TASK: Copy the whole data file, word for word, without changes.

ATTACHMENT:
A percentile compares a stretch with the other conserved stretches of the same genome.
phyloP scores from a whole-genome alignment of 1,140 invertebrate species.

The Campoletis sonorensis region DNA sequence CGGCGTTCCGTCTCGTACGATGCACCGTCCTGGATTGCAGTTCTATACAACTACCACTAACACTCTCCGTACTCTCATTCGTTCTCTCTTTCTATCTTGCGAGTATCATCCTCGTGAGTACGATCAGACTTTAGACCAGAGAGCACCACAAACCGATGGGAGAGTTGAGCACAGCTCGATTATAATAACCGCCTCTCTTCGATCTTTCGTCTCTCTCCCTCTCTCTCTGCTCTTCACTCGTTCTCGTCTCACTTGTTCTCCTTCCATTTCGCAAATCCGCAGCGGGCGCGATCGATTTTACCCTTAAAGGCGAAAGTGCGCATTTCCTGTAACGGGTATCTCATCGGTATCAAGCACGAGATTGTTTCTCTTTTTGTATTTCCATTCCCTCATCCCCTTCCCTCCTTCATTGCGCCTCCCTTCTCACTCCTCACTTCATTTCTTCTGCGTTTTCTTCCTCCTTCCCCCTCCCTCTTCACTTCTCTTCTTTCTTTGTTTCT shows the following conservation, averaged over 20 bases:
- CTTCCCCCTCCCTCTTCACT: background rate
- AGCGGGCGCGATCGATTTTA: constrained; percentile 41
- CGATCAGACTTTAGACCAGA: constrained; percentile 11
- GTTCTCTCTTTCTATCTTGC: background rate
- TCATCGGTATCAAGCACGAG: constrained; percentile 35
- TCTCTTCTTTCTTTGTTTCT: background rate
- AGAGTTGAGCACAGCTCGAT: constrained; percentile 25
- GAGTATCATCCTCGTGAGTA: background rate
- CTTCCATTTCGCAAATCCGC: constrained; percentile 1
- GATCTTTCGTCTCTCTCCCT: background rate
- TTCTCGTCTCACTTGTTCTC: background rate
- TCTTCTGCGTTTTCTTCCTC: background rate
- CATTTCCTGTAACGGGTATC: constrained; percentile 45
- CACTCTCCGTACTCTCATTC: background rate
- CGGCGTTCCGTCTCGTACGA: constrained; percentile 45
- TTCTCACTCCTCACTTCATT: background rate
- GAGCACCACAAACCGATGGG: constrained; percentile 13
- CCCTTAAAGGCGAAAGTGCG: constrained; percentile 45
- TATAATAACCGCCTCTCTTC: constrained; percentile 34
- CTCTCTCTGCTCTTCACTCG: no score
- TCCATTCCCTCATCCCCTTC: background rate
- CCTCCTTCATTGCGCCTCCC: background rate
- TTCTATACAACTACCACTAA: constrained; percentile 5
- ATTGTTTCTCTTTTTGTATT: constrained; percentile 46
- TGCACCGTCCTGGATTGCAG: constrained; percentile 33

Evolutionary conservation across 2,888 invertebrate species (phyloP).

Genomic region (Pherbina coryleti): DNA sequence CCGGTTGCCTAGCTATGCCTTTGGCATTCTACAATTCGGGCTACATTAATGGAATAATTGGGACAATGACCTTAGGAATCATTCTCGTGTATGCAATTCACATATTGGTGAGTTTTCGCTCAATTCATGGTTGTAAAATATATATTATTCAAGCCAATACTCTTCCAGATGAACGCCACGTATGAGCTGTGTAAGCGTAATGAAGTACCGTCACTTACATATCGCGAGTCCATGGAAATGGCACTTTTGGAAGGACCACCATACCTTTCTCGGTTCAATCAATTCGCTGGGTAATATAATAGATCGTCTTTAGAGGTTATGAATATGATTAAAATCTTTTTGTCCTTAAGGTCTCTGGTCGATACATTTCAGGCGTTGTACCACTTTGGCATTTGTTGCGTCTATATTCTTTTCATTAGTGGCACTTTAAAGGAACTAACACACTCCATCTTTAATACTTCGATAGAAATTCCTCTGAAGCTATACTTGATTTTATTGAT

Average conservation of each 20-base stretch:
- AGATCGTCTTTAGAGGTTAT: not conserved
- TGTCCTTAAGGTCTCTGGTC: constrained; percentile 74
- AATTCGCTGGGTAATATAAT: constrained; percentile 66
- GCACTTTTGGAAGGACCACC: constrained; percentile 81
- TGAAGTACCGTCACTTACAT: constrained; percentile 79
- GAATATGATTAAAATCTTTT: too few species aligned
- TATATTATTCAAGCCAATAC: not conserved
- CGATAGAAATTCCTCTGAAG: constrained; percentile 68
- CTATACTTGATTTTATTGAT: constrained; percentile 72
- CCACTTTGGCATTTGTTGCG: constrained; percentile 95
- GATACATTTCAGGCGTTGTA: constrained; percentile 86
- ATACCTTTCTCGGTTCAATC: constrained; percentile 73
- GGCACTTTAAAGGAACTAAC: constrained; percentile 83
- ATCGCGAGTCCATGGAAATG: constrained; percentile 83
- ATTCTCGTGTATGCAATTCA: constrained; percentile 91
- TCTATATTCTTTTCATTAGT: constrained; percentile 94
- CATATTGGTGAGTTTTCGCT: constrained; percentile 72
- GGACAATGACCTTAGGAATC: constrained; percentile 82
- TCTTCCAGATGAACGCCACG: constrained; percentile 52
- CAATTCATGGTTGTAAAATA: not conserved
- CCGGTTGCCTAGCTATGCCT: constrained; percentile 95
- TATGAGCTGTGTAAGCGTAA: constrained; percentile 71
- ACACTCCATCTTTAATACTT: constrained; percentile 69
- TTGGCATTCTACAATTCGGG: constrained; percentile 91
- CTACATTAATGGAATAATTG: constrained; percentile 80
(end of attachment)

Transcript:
A percentile compares a stretch with the other conserved stretches of the same genome.
phyloP scores from a whole-genome alignment of 1,140 invertebrate species.

The Campoletis sonorensis region DNA sequence CGGCGTTCCGTCTCGTACGATGCACCGTCCTGGATTGCAGTTCTATACAACTACCACTAACACTCTCCGTACTCTCATTCGTTCTCTCTTTCTATCTTGCGAGTATCATCCTCGTGAGTACGATCAGACTTTAGACCAGAGAGCACCACAAACCGATGGGAGAGTTGAGCACAGCTCGATTATAATAACCGCCTCTCTTCGATCTTTCGTCTCTCTCCCTCTCTCTCTGCTCTTCACTCGTTCTCGTCTCACTTGTTCTCCTTCCATTTCGCAAATCCGCAGCGGGCGCGATCGATTTTACCCTTAAAGGCGAAAGTGCGCATTTCCTGTAACGGGTATCTCATCGGTATCAAGCACGAGATTGTTTCTCTTTTTGTATTTCCATTCCCTCATCCCCTTCCCTCCTTCATTGCGCCTCCCTTCTCACTCCTCACTTCATTTCTTCTGCGTTTTCTTCCTCCTTCCCCCTCCCTCTTCACTTCTCTTCTTTCTTTGTTTCT shows the following conservation, averaged over 20 bases:
- CTTCCCCCTCCCTCTTCACT: background rate
- AGCGGGCGCGATCGATTTTA: constrained; percentile 41
- CGATCAGACTTTAGACCAGA: constrained; percentile 11
- GTTCTCTCTTTCTATCTTGC: background rate
- TCATCGGTATCAAGCACGAG: constrained; percentile 35
- TCTCTTCTTTCTTTGTTTCT: background rate
- AGAGTTGAGCACAGCTCGAT: constrained; percentile 25
- GAGTATCATCCTCGTGAGTA: background rate
- CTTCCATTTCGCAAATCCGC: constrained; percentile 1
- GATCTTTCGTCTCTCTCCCT: background rate
- TTCTCGTCTCACTTGTTCTC: background rate
- TCTTCTGCGTTTTCTTCCTC: background rate
- CATTTCCTGTAACGGGTATC: constrained; percentile 45
- CACTCTCCGTACTCTCATTC: background rate
- CGGCGTTCCGTCTCGTACGA: constrained; percentile 45
- TTCTCACTCCTCACTTCATT: background rate
- GAGCACCACAAACCGATGGG: constrained; percentile 13
- CCCTTAAAGGCGAAAGTGCG: constrained; percentile 45
- TATAATAACCGCCTCTCTTC: constrained; percentile 34
- CTCTCTCTGCTCTTCACTCG: no score
- TCCATTCCCTCATCCCCTTC: background rate
- CCTCCTTCATTGCGCCTCCC: background rate
- TTCTATACAACTACCACTAA: constrained; percentile 5
- ATTGTTTCTCTTTTTGTATT: constrained; percentile 46
- TGCACCGTCCTGGATTGCAG: constrained; percentile 33

Evolutionary conservation across 2,888 invertebrate species (phyloP).

Genomic region (Pherbina coryleti): DNA sequence CCGGTTGCCTAGCTATGCCTTTGGCATTCTACAATTCGGGCTACATTAATGGAATAATTGGGACAATGACCTTAGGAATCATTCTCGTGTATGCAATTCACATATTGGTGAGTTTTCGCTCAATTCATGGTTGTAAAATATATATTATTCAAGCCAATACTCTTCCAGATGAACGCCACGTATGAGCTGTGTAAGCGTAATGAAGTACCGTCACTTACATATCGCGAGTCCATGGAAATGGCACTTTTGGAAGGACCACCATACCTTTCTCGGTTCAATCAATTCGCTGGGTAATATAATAGATCGTCTTTAGAGGTTATGAATATGATTAAAATCTTTTTGTCCTTAAGGTCTCTGGTCGATACATTTCAGGCGTTGTACCACTTTGGCATTTGTTGCGTCTATATTCTTTTCATTAGTGGCACTTTAAAGGAACTAACACACTCCATCTTTAATACTTCGATAGAAATTCCTCTGAAGCTATACTTGATTTTATTGAT

Average conservation of each 20-base stretch:
- AGATCGTCTTTAGAGGTTAT: not conserved
- TGTCCTTAAGGTCTCTGGTC: constrained; percentile 74
- AATTCGCTGGGTAATATAAT: constrained; percentile 66
- GCACTTTTGGAAGGACCACC: constrained; percentile 81
- TGAAGTACCGTCACTTACAT: constrained; percentile 79
- GAATATGATTAAAATCTTTT: too few species aligned
- TATATTATTCAAGCCAATAC: not conserved
- CGATAGAAATTCCTCTGAAG: constrained; percentile 68
- CTATACTTGATTTTATTGAT: constrained; percentile 72
- CCACTTTGGCATTTGTTGCG: constrained; percentile 95
- GATACATTTCAGGCGTTGTA: constrained; percentile 86
- ATACCTTTCTCGGTTCAATC: constrained; percentile 73
- GGCACTTTAAAGGAACTAAC: constrained; percentile 83
- ATCGCGAGTCCATGGAAATG: constrained; percentile 83
- ATTCTCGTGTATGCAATTCA: constrained; percentile 91
- TCTATATTCTTTTCATTAGT: constrained; percentile 94
- CATATTGGTGAGTTTTCGCT: constrained; percentile 72
- GGACAATGACCTTAGGAATC: constrained; percentile 82
- TCTTCCAGATGAACGCCACG: constrained; percentile 52
- CAATTCATGGTTGTAAAATA: not conserved
- CCGGTTGCCTAGCTATGCCT: constrained; percentile 95
- TATGAGCTGTGTAAGCGTAA: constrained; percentile 71
- ACACTCCATCTTTAATACTT: constrained; percentile 69
- TTGGCATTCTACAATTCGGG: constrained; percentile 91
- CTACATTAATGGAATAATTG: constrained; percentile 80